Another early deficit, another loss for Thrashers

Thrashers coach John Anderson goes so far as to call it an embarrassment.

The Thrashers fell behind early in yet another game, this time by two goals -- twice -- en route to a 4-3 overtime loss to division rival Tampa Bay Sunday at Philips Arena. The Thrashers forced overtime with three third-period goals to salvage a point.

But it was the first two periods that were cause for concern.

“I think the term should be ‘embarrassed' after the first two periods,” Anderson said. “That’s more the term that comes to mind. You get dejected because it’s like you wasted two periods. It’s a game that we had to have. It was a must-win for us. We talked about this. It didn’t look like it was a must-win.”

Steve Stamkos scored the game-winner in overtime, converting a pass from Martin St. Louis after a Thrashers turnover. St. Louis took control of the puck while Zach Bogosian and Ron Hainsey were caught behind the net. St. Louis took the puck to the side of the net and passed across the goal mouth to Stamkos, who banged in his 15th goal of the season.

“There is nothing you can say,” Thrashers goaltender Ondrej Pavelec said. “He had the puck behind the net. They fight and they kept the puck and they scored a goal. I thought he was going to shoot it, but he made a great pass.”

Pavelec stopped 36 of 40 shots and was helped by a little iron.Tampa Bay hit the goal posts with four shots. So it could have been worse.

“Pavs deserves 98 percent of the credit for the point we did get,” Hainsey said. “He kept it to within two or one [goals] instead of five or six, which it easily could have been.”

After a scoreless first period, Tampa Bay took a 2-0 lead on second-period goals by Stephane Veilleux and Ryan Malone.

The Thrashers (10-7-3) are now 3-7-3 when their opponent scores first. They are also 1-7-3 when trailing after two periods.

“What can I tell you?” Anderson said of another early deficit. “You saw it. Has it changed? No. We’ve tried different things. At some point, our guys have to take it on their shoulders, on themselves, and say we have to get going in the first period. Or we are just going to be chasing all year.”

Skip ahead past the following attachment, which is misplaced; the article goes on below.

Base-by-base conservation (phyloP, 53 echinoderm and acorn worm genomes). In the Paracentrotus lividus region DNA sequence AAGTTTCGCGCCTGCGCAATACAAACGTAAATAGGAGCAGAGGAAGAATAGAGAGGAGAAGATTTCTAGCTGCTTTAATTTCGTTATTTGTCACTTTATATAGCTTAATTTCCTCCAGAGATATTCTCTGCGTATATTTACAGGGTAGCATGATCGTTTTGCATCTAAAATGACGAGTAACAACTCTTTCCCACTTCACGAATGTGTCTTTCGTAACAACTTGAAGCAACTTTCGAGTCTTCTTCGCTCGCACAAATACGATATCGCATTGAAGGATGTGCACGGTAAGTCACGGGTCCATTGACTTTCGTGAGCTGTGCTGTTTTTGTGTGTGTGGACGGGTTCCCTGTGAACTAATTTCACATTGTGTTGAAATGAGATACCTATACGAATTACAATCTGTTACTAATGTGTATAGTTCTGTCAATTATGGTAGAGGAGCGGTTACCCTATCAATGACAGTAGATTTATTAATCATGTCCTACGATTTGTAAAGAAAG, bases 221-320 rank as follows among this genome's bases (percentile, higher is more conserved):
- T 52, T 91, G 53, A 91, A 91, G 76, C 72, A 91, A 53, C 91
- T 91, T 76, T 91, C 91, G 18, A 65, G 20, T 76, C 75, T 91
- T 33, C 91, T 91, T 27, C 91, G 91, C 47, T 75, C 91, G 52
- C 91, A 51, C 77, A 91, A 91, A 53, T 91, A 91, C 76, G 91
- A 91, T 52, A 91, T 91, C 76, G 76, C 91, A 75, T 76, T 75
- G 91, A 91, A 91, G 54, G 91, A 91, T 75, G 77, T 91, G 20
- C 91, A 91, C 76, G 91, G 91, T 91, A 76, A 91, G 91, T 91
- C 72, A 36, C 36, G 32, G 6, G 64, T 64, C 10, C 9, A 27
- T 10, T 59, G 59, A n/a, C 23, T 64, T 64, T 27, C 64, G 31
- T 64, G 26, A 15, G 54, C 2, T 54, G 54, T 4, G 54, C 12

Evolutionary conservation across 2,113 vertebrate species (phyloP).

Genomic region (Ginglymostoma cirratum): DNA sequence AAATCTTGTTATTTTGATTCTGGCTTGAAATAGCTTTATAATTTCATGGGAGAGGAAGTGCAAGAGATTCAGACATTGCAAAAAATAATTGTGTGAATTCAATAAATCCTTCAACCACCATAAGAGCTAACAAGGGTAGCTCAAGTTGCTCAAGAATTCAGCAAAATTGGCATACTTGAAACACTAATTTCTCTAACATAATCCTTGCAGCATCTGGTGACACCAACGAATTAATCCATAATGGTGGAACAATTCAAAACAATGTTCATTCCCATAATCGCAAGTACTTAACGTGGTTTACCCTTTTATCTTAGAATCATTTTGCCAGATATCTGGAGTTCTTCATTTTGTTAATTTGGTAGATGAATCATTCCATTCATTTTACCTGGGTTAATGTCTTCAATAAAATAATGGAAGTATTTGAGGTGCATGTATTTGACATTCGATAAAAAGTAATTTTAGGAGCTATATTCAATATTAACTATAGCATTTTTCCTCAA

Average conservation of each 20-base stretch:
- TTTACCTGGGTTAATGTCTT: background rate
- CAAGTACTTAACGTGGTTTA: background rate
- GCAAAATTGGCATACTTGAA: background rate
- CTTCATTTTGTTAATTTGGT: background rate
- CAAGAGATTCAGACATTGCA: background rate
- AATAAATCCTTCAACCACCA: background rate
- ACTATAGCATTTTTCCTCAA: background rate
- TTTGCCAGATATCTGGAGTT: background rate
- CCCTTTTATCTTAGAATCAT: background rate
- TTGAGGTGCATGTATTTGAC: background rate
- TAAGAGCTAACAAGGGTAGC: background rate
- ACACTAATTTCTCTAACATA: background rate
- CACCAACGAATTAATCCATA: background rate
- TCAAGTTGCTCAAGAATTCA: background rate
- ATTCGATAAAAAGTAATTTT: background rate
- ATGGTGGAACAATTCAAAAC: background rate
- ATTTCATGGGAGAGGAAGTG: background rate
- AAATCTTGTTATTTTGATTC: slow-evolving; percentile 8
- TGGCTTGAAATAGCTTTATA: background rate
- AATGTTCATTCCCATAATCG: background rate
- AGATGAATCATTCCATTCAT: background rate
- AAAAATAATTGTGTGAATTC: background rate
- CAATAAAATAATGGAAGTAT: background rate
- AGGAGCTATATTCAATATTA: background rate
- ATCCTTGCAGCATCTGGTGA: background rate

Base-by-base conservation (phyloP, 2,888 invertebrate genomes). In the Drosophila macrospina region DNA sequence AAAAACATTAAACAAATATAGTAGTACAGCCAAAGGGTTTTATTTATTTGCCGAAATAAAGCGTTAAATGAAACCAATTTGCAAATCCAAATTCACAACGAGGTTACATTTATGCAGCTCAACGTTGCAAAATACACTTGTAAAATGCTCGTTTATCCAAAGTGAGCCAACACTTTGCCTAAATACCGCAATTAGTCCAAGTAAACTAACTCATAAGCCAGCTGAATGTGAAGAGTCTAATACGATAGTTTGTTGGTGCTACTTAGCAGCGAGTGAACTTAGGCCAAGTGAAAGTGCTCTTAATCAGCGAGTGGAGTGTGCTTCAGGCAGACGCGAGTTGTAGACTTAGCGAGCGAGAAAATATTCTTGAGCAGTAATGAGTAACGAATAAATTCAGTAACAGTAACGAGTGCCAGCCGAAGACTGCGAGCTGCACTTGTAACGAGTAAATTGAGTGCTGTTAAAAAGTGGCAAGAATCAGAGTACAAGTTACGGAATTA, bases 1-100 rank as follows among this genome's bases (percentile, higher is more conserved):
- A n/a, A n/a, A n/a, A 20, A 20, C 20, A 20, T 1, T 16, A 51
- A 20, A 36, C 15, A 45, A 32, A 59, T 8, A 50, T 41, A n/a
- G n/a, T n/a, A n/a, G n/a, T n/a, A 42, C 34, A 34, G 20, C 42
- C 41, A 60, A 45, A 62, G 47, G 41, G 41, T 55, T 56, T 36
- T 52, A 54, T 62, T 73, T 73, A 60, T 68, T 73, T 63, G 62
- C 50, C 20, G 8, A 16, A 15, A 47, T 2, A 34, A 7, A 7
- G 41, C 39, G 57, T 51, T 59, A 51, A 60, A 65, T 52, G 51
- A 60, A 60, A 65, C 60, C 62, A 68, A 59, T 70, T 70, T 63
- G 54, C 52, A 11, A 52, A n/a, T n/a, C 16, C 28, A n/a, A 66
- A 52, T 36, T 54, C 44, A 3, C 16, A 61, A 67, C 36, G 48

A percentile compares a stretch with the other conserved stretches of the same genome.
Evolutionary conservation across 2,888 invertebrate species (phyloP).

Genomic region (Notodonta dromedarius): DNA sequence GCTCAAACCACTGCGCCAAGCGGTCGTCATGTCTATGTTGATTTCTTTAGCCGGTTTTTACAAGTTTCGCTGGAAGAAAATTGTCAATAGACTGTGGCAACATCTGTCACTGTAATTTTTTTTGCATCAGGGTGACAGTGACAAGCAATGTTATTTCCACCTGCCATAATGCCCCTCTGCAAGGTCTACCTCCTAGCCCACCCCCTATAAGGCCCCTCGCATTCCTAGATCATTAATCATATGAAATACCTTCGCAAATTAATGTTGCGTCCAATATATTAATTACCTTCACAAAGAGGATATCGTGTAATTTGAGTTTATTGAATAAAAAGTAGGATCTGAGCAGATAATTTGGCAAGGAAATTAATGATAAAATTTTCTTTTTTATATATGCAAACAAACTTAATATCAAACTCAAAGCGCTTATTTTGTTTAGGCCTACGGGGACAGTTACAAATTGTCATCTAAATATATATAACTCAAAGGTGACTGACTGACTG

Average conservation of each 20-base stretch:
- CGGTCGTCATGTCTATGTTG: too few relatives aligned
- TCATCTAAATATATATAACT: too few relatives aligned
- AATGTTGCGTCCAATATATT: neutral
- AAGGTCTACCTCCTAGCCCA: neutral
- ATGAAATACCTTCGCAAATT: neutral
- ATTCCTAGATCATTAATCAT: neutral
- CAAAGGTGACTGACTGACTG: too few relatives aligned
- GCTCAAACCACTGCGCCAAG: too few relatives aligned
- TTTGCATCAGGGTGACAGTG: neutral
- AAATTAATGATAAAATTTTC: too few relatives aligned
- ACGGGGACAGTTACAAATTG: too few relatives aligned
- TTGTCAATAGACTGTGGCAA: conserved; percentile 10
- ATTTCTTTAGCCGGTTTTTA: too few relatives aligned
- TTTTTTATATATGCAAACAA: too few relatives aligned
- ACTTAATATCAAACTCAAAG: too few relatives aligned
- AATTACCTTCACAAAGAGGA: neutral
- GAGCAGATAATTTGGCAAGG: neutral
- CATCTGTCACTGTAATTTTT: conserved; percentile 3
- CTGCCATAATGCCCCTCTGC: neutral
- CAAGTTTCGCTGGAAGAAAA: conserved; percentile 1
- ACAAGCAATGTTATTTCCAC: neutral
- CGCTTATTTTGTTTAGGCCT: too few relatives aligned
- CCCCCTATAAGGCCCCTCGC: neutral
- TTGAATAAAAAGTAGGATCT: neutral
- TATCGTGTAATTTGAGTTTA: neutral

The Thrashers did come charging back. Tobias Enstrom made it 2-1 with his third goal of the season at the 5:29 mark of the third period, beating Tampa Bay goaltender Antero Niittymaki.

Tampa Bay's Kurtis Foster answered four minutes later with a power-play goal to put the Lightning up by two goals again. His goal came with nine seconds remaining in an interference penalty to Todd White. Pavelec lost his stick on the play.

But there, the Thrashers dug in. With less than five minutes to play, Slava Kozlov scored and less than two minutes later, Evander Kane scored to tie the game.

The flurry salvaged the one point in the standings, after Stamkos’ game-winner.

“That’s the only good thing about it,” Bogosian said. “We put ourselves in a hole again. We just can’t do that.”

Playing their third game in four days, the Thrashers ended a five-game homestand with a 2-1-2 record, the three losses coming  in the last three games. Eight of the Thrashers’ 10 losses this season have been by one goal.

Niittymaki, who stopped 28 of 31 shots, improved to 14-0 lifetime against the Thrashers.

With a 4-5-2 home record, the Thrashers (23 points) fell two points behind the second-place Tampa Bay (9-5-7, 25 points) in the Southeast Division. The Thrashers also fell to ninth place in the Eastern Conference, a point behind Boston.

“Too many rushes against, too many chances to good players, too many pucks on our net, too much time in our zone,” Hainsey said of the issues against Tampa Bay. “When you do that, eventually bad things are going to happen.”

Bad things are happening to the Thrashers, early and often.

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